Skip to Content
Stock Strategist

Short Term Challenging for Ambev, but Long Term Bright

We still see some upside in the stock for patient investors.

Brazilian brewer Brahma was the first foray into the consumer product manufacturing industry by Jorge Lemann, Marcel Telles, and Carlos Sicupira, the leaders of the private equity group now known as 3G. In 2000, they merged Brahma with Antarctica of Argentina, creating  Ambev ABEV. The company has gone on to roll up brewers throughout Central and South America and holds several monopolylike positions in large markets, including 81% volume share in Argentina, 68% in Brazil, and 61% in Peru.

In part because of the favorable industry structures, and in part because of its 3G heritage, Ambev is a highly profitable business. The company has a well-entrenched cultural focus on cost management and implemented zero-based budgeting over a decade ago. Ambev’s largest market is Brazil, which represented 53% of both total beverage net revenue and EBIT in 2018. Until the current severe recession caused a large contraction in profitability, EBIT margins in Brazil had been at or above 45% since 2010, among the highest in the global beer industry, and while the entry of Heineken (HEINY) to Brazil may limit margin potential, we expect margins to rebound to 38% when the macroeconomic picture improves.

In addition to its strong focus on costs, Ambev is pursuing a two-prong growth strategy. First, its core markets, with the exception of Canada, offer solid long-term consumption growth opportunities. According to Global Data, their annual per capita beer consumption in the low 40 liters is below the global average of around 54 liters. Even in Brazil, Ambev’s most mature market outside Canada, annual per capita consumption of 65 liters offers some upside for volume growth. Consumption per capita is generally around 80 liters or more annually.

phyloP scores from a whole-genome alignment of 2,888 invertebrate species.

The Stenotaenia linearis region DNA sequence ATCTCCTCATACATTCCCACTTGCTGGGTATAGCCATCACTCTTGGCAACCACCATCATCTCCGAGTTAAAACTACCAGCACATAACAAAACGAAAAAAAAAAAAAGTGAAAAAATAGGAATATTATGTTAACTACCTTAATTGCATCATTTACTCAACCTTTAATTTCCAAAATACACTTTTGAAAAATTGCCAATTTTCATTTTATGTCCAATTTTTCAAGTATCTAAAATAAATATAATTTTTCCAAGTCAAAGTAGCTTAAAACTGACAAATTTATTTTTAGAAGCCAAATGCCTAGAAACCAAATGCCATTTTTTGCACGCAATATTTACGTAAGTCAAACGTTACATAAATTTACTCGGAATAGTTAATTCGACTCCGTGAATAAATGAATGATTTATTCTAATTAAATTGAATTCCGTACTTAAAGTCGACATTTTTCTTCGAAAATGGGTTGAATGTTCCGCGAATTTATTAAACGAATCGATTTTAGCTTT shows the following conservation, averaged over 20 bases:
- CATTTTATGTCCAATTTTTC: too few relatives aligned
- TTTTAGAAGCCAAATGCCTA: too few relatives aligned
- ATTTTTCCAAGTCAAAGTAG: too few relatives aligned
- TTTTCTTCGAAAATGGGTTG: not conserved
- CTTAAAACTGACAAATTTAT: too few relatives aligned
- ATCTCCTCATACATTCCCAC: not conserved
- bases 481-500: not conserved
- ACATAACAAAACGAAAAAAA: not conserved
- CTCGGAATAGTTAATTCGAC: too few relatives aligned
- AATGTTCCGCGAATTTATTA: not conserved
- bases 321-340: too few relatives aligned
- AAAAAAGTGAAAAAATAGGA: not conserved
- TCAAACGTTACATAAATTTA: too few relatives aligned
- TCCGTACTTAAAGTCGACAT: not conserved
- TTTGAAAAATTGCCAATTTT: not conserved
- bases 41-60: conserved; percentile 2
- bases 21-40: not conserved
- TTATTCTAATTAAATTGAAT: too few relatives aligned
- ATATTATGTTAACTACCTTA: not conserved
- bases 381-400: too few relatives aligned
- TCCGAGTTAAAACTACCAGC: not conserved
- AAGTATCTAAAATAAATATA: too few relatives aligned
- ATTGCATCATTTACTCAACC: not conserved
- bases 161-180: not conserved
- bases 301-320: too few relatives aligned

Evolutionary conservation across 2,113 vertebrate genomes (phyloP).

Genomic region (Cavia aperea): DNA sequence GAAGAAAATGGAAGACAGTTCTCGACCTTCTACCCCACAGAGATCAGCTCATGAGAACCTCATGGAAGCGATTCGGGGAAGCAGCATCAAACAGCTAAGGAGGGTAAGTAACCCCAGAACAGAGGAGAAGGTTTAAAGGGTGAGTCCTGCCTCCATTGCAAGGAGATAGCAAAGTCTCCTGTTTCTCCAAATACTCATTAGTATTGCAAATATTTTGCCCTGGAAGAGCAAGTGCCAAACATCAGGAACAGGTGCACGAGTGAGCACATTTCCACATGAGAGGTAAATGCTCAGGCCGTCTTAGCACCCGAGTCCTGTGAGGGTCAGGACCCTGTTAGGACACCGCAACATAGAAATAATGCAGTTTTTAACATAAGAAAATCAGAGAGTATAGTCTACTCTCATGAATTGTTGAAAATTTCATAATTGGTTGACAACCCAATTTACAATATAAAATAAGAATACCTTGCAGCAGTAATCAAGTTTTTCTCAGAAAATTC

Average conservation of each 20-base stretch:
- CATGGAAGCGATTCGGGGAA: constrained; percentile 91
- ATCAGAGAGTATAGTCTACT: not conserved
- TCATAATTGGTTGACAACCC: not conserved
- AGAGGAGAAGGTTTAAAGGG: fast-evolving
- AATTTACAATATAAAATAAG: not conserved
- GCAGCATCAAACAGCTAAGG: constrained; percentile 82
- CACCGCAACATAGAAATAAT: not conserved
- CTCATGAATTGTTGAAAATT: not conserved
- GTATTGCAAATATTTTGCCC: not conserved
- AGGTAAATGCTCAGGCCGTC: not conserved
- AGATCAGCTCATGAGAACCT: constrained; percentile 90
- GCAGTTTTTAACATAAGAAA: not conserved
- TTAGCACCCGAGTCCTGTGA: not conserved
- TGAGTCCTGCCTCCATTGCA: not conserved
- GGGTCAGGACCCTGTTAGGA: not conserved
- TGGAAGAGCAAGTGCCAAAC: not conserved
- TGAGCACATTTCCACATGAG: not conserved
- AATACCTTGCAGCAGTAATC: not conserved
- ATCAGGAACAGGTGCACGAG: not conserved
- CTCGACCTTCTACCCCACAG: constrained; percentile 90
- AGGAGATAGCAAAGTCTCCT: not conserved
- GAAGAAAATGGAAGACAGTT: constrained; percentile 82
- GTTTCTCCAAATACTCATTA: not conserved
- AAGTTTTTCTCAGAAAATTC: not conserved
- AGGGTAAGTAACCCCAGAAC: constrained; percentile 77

Another opportunity for revenue growth lies in the long-term premiumization of the market. Currently, the premium beer segment represents just 5% of Brazil's beer volume, versus almost 15% in Argentina and Chile, and we think Ambev’s portfolio of local premium brands, as well as its access to Anheuser-Busch InBev’s (BUD) global portfolio, positions it to benefit from a strong mix effect in the medium term.

Cost Advantage Contributes to Wide Moat
We believe Ambev has a wide economic moat derived from two sources: a material cost advantage over its peers, and its intangible assets. The largest of the Latin American brewers by total beverage volume and the third largest in the world following the breakup of SABMiller, Ambev sold 159 million hectoliters of beverages in 2018. Although this volume puts Ambev at the lower end of the spectrum among the leading five brewers, its concentration of scale across a relatively small number of markets gives Ambev superior economies of scale. The company is the number-one player in several markets and holds monopolistic value market shares in Brazil (68%), Argentina (81%), Bolivia (96%), Paraguay (90%), and Uruguay (95%). This domination of its core markets reduces manufacturing complexity, leverages the company's high-fixed-cost base, and manifests itself in Ambev’s relatively low average cost of production. In 2018, it incurred total operating costs of BRL 209 per hectoliter of beer produced, just over half of the BRL 357 (at a euro/real exchange rate of 4.30) incurred by Heineken, a brewer with comparable volume but a different geographic mix. For a regional comparison, Heineken’s Latin American arm, CCU (CCU), produced 28.5 million hectoliters of beverage in 2018 at an average operating cost of BRL 263 per hectoliter (at a real/Chilean peso rate of 175).